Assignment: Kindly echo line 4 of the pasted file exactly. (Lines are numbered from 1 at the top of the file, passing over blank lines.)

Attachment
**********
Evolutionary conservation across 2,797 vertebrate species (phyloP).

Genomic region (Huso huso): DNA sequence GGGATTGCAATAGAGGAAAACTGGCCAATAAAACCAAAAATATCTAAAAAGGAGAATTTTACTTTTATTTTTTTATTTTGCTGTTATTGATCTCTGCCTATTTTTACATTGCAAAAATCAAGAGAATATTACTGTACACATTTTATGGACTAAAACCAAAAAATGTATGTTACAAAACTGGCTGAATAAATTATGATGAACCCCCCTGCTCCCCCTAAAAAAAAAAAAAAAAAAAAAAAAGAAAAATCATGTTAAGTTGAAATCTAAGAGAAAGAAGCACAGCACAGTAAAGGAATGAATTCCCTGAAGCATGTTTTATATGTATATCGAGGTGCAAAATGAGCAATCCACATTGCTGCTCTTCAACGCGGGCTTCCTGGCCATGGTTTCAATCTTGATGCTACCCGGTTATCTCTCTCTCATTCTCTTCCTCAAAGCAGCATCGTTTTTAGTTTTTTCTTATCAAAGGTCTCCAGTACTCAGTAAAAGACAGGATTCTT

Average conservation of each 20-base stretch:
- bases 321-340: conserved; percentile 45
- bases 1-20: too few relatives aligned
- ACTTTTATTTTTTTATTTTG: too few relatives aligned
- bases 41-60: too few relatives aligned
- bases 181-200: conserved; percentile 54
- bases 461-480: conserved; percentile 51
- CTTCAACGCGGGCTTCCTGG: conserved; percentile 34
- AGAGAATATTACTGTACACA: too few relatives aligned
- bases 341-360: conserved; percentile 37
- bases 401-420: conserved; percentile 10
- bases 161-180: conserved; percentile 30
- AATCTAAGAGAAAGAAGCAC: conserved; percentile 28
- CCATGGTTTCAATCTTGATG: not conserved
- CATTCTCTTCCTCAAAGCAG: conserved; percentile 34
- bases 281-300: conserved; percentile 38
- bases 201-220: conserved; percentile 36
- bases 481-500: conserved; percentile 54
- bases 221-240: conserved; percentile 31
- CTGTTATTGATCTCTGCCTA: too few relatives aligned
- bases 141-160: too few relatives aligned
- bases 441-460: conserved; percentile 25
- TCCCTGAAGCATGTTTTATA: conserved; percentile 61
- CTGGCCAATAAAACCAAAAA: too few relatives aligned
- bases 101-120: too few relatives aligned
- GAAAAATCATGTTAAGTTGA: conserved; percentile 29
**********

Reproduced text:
- bases 321-340: conserved; percentile 45